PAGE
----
April 13, 2017 - By Michele Szabocsik, Director of Product Marketing, Visual IQ
Multi-touch attribution is broad discipline that includes multiple methods and models. Knowing which model is right for your business needs depends on what you want to do with output. That’s why our marketing intelligence platform offers the flexibility to select from several MTA models.
This post explains the fundamentals of multi-touch attribution, highlights the differences in available methods and models in our platform, and helps you choose the right model for your business.
What is Multi-Touch Attribution?
Multi-touch attribution (MTA) is an advanced way of measuring marketing effectiveness because it accounts for the cross-channel consumer journey. It replaces the default, flawed approach of measuring performance within marketing channel silos – typically giving all of the credit to the last marketing touchpoint experienced by a consumer before she converts. This siloed approach leads marketers to double-count success metrics because multiple channels are taking credit for the same KPI event, such as a conversion or lead. It also neglects to measure the contribution of supporting marketing channels and tactics earlier in the consumer journey that play a role in influencing a desired action.
MTA eliminates this duplication because it looks at the consumer journey across marketing and advertising channels and tactics. Leveraging individual, user-level data across addressable channels like direct mail, online display and paid search, MTA calculates and assigns fractional credit of a KPI event to the marketing touchpoints along the consumer journey that influenced a desired business outcome. Depending on the MTA model, these insights into past performance can also be used to inform more efficient and effective planning and optimization decisions for future campaigns, as well as those already in flight.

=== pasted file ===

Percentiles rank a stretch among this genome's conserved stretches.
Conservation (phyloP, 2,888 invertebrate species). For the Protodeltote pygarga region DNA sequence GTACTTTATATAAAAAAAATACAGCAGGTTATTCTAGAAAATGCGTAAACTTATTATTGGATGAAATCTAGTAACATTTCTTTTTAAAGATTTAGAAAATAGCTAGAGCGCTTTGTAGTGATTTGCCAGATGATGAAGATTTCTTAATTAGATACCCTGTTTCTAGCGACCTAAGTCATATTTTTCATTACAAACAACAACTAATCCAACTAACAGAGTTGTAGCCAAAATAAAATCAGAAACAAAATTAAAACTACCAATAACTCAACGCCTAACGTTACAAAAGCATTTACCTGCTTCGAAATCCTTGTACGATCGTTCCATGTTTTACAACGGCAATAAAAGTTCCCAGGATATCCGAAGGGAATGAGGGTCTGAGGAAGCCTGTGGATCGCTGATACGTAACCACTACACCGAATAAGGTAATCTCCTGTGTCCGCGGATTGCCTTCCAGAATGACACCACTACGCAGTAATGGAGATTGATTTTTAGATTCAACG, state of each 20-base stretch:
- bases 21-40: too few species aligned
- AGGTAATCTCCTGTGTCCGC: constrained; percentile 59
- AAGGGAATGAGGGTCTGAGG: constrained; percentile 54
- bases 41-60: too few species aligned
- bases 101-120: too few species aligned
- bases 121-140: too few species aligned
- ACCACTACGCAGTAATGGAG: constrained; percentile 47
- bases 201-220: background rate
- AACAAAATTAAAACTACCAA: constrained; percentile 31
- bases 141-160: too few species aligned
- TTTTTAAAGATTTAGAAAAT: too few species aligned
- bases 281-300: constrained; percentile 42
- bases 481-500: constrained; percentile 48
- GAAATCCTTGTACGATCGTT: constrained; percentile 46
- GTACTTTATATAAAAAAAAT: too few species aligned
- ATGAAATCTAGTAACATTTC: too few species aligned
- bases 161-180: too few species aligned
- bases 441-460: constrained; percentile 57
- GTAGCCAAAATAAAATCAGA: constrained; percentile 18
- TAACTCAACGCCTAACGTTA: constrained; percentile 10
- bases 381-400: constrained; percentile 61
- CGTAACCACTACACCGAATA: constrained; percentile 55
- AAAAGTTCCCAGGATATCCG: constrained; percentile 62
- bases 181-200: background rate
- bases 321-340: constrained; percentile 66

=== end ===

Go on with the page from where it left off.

Different MTA Models
While there are many different types of MTA models, the level of sophistication of each model can differ dramatically.
No matter the method, the common denominator between all MTA models is that each tracks the consumer journey and de-duplicates it across channels and tactics to assign credit for a KPI event (e.g., conversion, lead, etc.) to one or more touchpoints.
Here is an overview of the MTA models available in our platform, and how they are typically used:
Which Model is Best for You?
At a time when marketers are increasingly held accountable for demonstrating marketing success, any of these models is better than siloed channel measurement or no measurement at all. Any of these models will arm you with insight into the consumer journey that you didn’t have before. Ultimately, deciding which MTA solution is right for you comes down to your goals, business requirements and how you want to use the output to improve the effectiveness of your marketing.
To learn more about how MTA compares to other types of attribution approaches, download our whitepaper, Untangling Attribution’s Web of Confusion: A Primer for Marketers.